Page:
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LAUSD AUCTIONS OLD EQUIPMENT BARGAIN HUNTERS DESCEND ON SITE TO FIND TREASURES.

Byline: Joseph Giordono Staff Writer

HYDE PARK - If one man's trash is truly another man's treasure, then Saturday the warehouse behind Hyde Park Boulevard School was a veritable Spanish galleon - loaded with old chairs, ancient computers and used kitchen equipment.

An eclectic mix of resellers and bargain hunters crowded the warehouse early Saturday for a chance to walk away with thousands of items the Los Angeles Unified School District deemed obsolete and put up for auction.

``You never know what you're going to find in here,'' said Grady Devers, a self-described Inglewood scrap man.

``I have walked out of here with some rust-covered junk, shined it up and made some money off it. But you've got to have the eye.''

Devers had his eye on several prospects in Saturday's auction: a bin of old plumbing equipment, several 35 mm film projectors and a dusty set of kettle drums.

But the true prize, he said, was an enormous globe printed with a fading map of the world. It was at least 5 feet in diameter.

``I don't know what I would do with it, really, but it's just too good to pass up,'' Devers said.

While many of the prospective buyers shared his eye for kitsch, others were at the auction for serious business.

Rey Rincon, who sells used appliances, picked up an industrial-size food mixer for $750.

``Might seem steep, but I'll probably be able to sell it for a nice profit,'' he said.

Among other winning bids: $4 apiece for 51 picnic tables, $800 for a pizza oven and $275 for a big pile of stainless steel scrap metal.

A set of 120 classroom desks went for $3 apiece. Lot No. 8, consisting of 82 plastic chairs, drew a top bid of 30 cents each.

``Every piece here comes from the schools throughout the district when it is deemed obsolete,'' said Warren Dean, a supervisor with LAUSD.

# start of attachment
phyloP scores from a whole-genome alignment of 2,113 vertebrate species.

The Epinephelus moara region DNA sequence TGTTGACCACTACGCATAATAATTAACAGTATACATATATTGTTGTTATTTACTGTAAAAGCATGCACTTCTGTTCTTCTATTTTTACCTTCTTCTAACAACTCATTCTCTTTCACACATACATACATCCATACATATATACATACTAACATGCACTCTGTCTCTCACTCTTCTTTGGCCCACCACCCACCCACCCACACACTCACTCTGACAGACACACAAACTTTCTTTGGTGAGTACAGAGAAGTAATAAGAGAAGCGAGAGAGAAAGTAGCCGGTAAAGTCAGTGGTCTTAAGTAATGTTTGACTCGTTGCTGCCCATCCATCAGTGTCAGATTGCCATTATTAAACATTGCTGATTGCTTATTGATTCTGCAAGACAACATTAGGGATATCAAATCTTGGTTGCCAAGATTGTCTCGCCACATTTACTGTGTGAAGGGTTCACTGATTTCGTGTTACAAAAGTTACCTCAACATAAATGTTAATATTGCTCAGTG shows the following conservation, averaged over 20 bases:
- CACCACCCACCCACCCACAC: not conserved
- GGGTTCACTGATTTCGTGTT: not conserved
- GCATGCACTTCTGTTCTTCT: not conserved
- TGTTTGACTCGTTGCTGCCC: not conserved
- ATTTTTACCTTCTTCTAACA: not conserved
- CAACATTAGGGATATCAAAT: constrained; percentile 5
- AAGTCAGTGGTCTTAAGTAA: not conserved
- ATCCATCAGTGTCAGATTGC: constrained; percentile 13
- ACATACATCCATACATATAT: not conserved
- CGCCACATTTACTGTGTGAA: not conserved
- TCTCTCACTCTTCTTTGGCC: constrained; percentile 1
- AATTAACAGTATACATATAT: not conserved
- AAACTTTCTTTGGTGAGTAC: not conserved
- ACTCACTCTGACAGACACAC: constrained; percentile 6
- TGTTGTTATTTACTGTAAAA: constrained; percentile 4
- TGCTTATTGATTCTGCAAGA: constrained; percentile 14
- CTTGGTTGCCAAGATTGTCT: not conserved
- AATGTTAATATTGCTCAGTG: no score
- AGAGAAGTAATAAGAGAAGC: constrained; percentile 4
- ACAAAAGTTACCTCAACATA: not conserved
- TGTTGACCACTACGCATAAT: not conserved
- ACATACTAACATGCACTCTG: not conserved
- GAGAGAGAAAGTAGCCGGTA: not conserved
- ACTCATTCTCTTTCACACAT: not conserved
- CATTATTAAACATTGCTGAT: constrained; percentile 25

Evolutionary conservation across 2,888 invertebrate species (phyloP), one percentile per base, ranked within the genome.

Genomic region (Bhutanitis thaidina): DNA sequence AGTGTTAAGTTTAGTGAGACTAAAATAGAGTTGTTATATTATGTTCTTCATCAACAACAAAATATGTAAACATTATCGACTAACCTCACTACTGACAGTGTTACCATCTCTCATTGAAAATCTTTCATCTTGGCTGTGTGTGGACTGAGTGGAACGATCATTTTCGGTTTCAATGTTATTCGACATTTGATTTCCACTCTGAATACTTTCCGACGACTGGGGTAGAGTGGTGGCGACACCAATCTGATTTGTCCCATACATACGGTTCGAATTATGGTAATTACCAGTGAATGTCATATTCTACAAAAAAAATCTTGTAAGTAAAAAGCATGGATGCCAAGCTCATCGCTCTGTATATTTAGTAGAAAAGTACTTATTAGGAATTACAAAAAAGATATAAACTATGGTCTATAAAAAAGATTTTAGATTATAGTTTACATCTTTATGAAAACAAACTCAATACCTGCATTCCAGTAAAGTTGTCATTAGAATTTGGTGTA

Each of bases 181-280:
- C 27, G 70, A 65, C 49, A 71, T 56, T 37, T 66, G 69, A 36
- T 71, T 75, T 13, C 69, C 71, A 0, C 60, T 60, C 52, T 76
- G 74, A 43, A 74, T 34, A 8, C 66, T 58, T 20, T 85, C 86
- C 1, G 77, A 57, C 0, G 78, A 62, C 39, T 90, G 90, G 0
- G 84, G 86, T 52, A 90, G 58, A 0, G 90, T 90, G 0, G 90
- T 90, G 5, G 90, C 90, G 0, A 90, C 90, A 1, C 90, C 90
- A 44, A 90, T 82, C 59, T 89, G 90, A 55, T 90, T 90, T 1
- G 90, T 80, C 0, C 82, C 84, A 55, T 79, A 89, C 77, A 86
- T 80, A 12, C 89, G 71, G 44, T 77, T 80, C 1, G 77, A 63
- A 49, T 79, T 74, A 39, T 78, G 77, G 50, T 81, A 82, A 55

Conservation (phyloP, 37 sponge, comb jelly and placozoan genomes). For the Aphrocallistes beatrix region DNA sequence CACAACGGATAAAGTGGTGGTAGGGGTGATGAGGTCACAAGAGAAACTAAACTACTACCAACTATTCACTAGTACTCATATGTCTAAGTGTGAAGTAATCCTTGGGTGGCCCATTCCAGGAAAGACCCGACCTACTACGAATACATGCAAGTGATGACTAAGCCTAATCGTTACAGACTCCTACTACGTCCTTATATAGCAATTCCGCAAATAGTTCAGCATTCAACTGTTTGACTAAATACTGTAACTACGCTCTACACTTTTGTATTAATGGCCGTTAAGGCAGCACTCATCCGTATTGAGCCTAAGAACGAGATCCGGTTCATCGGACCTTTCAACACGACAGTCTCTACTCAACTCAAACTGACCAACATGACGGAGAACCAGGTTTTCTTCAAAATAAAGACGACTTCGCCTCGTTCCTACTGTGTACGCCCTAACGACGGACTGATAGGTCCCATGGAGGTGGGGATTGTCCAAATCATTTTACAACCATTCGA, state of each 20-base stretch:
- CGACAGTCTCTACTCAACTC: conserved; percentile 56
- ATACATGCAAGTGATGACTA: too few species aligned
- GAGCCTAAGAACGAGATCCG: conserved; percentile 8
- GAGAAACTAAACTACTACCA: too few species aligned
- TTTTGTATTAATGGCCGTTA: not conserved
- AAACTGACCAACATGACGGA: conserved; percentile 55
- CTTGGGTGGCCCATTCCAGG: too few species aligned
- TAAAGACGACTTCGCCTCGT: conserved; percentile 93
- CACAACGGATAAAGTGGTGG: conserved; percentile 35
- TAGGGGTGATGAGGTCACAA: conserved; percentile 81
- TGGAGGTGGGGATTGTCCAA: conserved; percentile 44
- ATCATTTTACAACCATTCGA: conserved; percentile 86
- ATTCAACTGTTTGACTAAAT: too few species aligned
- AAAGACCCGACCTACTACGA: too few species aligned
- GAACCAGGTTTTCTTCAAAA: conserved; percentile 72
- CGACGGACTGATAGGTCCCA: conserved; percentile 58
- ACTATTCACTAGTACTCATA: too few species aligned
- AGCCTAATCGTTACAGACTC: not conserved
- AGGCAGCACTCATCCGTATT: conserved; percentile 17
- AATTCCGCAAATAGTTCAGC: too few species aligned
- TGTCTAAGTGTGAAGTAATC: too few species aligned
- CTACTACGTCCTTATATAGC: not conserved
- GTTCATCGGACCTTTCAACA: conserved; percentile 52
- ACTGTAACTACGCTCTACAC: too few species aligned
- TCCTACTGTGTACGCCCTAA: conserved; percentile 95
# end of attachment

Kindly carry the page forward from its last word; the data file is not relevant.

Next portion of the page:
``It all gets trucked here, and we hold an auction like this about once every four months. We raise anywhere from $75,000 to $150,000.''

The proceeds are deposited back into the district's general fund, Dean said.

Prospective buyers are required to put down a $200 deposit to participate in the auction and must pay for their purchases on the day of sale.

Buyer beware is definitely the rule, as all items are sold strictly as-is.

``Once you leave that gate, you're on your own,'' auctioneer Jan Bendis warned the crowd before launching into a flurry of cajoling and coaxing for ever-higher bids.

``I'm not going to let you be that cheap on me today,'' he chastised one buyer, who bid $1 for a hulking piece of playground equipment.

Bendis eventually squeezed $5 out of the man.

Ursula Brickey, who recently opened a ceramics manufacturing center and crafts school with a partner, eyed a bin of old printing press letters.

``These would be perfect for art,'' she said. ``There is some junk, and there is some funky stuff. It all depends on what value you attach to it.''

Of course, there were some items that drew no bids.

Among them were a box of shin guards, an old basketball hoop without a net or backboard and emergency eye wash/shower from a high school chemistry lab.

``That's all right if we don't sell everything today,'' Warren Dean said. ``The stuff will still be here next time, and so will the buyers.''

CAPTION(S):

3 photos

Photo:

(1) Prospective buyers inspect stacks of old school equipment offered at auction Saturday by the L.A. school district.

(2 -- 3) Above, auctioneer Jan Bendis, right, elicits bids from prospective buyers at LAUSD's outdated-equipment auction Saturday in Hyde Park. At right, Los Angeles resident G. Sharp rests against a stack of obsolete school desks.

Andy Holzman/Staff Photographer
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Publication:Daily News (Los Angeles, CA)
Date:Oct 8, 2000
Words:633
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